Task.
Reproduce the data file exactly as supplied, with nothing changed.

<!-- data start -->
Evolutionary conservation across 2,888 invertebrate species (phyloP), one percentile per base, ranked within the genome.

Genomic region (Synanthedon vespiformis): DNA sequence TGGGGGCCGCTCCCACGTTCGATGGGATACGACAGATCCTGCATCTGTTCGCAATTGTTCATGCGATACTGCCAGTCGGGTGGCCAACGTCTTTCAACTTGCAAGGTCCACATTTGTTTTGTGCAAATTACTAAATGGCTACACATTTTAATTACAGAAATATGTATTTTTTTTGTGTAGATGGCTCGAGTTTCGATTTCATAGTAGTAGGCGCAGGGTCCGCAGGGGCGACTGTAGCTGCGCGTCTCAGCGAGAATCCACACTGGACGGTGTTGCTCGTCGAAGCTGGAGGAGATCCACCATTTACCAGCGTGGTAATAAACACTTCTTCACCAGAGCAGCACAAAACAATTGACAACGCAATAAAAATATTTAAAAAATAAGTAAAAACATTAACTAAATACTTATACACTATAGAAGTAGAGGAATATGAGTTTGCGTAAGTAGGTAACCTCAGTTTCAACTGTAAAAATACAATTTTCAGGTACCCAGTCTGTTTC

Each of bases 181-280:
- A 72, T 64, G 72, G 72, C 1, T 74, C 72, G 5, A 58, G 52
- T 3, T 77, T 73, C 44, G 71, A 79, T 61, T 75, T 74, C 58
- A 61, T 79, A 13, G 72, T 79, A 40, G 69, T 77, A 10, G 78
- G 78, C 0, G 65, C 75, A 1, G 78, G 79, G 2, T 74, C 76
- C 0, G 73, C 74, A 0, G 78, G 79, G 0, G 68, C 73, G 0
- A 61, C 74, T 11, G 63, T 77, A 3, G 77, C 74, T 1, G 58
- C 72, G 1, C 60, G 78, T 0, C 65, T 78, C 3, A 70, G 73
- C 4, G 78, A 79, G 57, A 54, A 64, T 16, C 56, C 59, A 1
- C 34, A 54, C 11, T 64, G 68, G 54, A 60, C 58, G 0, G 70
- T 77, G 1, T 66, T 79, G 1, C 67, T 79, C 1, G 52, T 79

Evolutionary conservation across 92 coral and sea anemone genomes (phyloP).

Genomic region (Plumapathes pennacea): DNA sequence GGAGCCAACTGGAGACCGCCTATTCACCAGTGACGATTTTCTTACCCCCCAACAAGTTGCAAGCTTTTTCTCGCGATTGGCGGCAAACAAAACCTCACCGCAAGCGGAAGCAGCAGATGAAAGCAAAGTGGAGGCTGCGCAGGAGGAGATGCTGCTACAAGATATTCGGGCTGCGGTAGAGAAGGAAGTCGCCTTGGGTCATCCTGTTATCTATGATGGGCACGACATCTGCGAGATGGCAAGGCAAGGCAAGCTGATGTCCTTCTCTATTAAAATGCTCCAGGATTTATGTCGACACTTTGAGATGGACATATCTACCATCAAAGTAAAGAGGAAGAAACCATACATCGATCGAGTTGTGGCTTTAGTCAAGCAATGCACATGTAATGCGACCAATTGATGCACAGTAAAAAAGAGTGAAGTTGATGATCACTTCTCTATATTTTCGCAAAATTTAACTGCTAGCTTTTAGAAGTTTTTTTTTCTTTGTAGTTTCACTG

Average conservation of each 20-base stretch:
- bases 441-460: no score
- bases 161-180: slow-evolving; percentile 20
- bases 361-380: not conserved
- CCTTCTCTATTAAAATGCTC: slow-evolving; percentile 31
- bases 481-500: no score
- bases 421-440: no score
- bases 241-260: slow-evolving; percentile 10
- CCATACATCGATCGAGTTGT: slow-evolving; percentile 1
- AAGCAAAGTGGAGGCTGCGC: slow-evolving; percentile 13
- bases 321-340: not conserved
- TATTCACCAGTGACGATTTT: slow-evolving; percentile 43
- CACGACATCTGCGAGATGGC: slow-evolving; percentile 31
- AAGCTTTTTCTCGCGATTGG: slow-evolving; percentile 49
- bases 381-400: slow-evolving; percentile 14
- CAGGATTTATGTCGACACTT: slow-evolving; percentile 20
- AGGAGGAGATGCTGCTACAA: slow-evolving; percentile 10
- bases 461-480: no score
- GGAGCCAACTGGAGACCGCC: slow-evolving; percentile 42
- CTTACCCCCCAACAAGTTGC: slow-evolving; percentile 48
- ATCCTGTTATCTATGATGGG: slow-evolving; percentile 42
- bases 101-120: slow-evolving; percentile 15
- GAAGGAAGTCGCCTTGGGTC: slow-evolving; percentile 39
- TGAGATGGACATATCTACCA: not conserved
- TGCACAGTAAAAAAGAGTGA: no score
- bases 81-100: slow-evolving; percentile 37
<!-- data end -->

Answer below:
Evolutionary conservation across 2,888 invertebrate species (phyloP), one percentile per base, ranked within the genome.

Genomic region (Synanthedon vespiformis): DNA sequence TGGGGGCCGCTCCCACGTTCGATGGGATACGACAGATCCTGCATCTGTTCGCAATTGTTCATGCGATACTGCCAGTCGGGTGGCCAACGTCTTTCAACTTGCAAGGTCCACATTTGTTTTGTGCAAATTACTAAATGGCTACACATTTTAATTACAGAAATATGTATTTTTTTTGTGTAGATGGCTCGAGTTTCGATTTCATAGTAGTAGGCGCAGGGTCCGCAGGGGCGACTGTAGCTGCGCGTCTCAGCGAGAATCCACACTGGACGGTGTTGCTCGTCGAAGCTGGAGGAGATCCACCATTTACCAGCGTGGTAATAAACACTTCTTCACCAGAGCAGCACAAAACAATTGACAACGCAATAAAAATATTTAAAAAATAAGTAAAAACATTAACTAAATACTTATACACTATAGAAGTAGAGGAATATGAGTTTGCGTAAGTAGGTAACCTCAGTTTCAACTGTAAAAATACAATTTTCAGGTACCCAGTCTGTTTC

Each of bases 181-280:
- A 72, T 64, G 72, G 72, C 1, T 74, C 72, G 5, A 58, G 52
- T 3, T 77, T 73, C 44, G 71, A 79, T 61, T 75, T 74, C 58
- A 61, T 79, A 13, G 72, T 79, A 40, G 69, T 77, A 10, G 78
- G 78, C 0, G 65, C 75, A 1, G 78, G 79, G 2, T 74, C 76
- C 0, G 73, C 74, A 0, G 78, G 79, G 0, G 68, C 73, G 0
- A 61, C 74, T 11, G 63, T 77, A 3, G 77, C 74, T 1, G 58
- C 72, G 1, C 60, G 78, T 0, C 65, T 78, C 3, A 70, G 73
- C 4, G 78, A 79, G 57, A 54, A 64, T 16, C 56, C 59, A 1
- C 34, A 54, C 11, T 64, G 68, G 54, A 60, C 58, G 0, G 70
- T 77, G 1, T 66, T 79, G 1, C 67, T 79, C 1, G 52, T 79

Evolutionary conservation across 92 coral and sea anemone genomes (phyloP).

Genomic region (Plumapathes pennacea): DNA sequence GGAGCCAACTGGAGACCGCCTATTCACCAGTGACGATTTTCTTACCCCCCAACAAGTTGCAAGCTTTTTCTCGCGATTGGCGGCAAACAAAACCTCACCGCAAGCGGAAGCAGCAGATGAAAGCAAAGTGGAGGCTGCGCAGGAGGAGATGCTGCTACAAGATATTCGGGCTGCGGTAGAGAAGGAAGTCGCCTTGGGTCATCCTGTTATCTATGATGGGCACGACATCTGCGAGATGGCAAGGCAAGGCAAGCTGATGTCCTTCTCTATTAAAATGCTCCAGGATTTATGTCGACACTTTGAGATGGACATATCTACCATCAAAGTAAAGAGGAAGAAACCATACATCGATCGAGTTGTGGCTTTAGTCAAGCAATGCACATGTAATGCGACCAATTGATGCACAGTAAAAAAGAGTGAAGTTGATGATCACTTCTCTATATTTTCGCAAAATTTAACTGCTAGCTTTTAGAAGTTTTTTTTTCTTTGTAGTTTCACTG

Average conservation of each 20-base stretch:
- bases 441-460: no score
- bases 161-180: slow-evolving; percentile 20
- bases 361-380: not conserved
- CCTTCTCTATTAAAATGCTC: slow-evolving; percentile 31
- bases 481-500: no score
- bases 421-440: no score
- bases 241-260: slow-evolving; percentile 10
- CCATACATCGATCGAGTTGT: slow-evolving; percentile 1
- AAGCAAAGTGGAGGCTGCGC: slow-evolving; percentile 13
- bases 321-340: not conserved
- TATTCACCAGTGACGATTTT: slow-evolving; percentile 43
- CACGACATCTGCGAGATGGC: slow-evolving; percentile 31
- AAGCTTTTTCTCGCGATTGG: slow-evolving; percentile 49
- bases 381-400: slow-evolving; percentile 14
- CAGGATTTATGTCGACACTT: slow-evolving; percentile 20
- AGGAGGAGATGCTGCTACAA: slow-evolving; percentile 10
- bases 461-480: no score
- GGAGCCAACTGGAGACCGCC: slow-evolving; percentile 42
- CTTACCCCCCAACAAGTTGC: slow-evolving; percentile 48
- ATCCTGTTATCTATGATGGG: slow-evolving; percentile 42
- bases 101-120: slow-evolving; percentile 15
- GAAGGAAGTCGCCTTGGGTC: slow-evolving; percentile 39
- TGAGATGGACATATCTACCA: not conserved
- TGCACAGTAAAAAAGAGTGA: no score
- bases 81-100: slow-evolving; percentile 37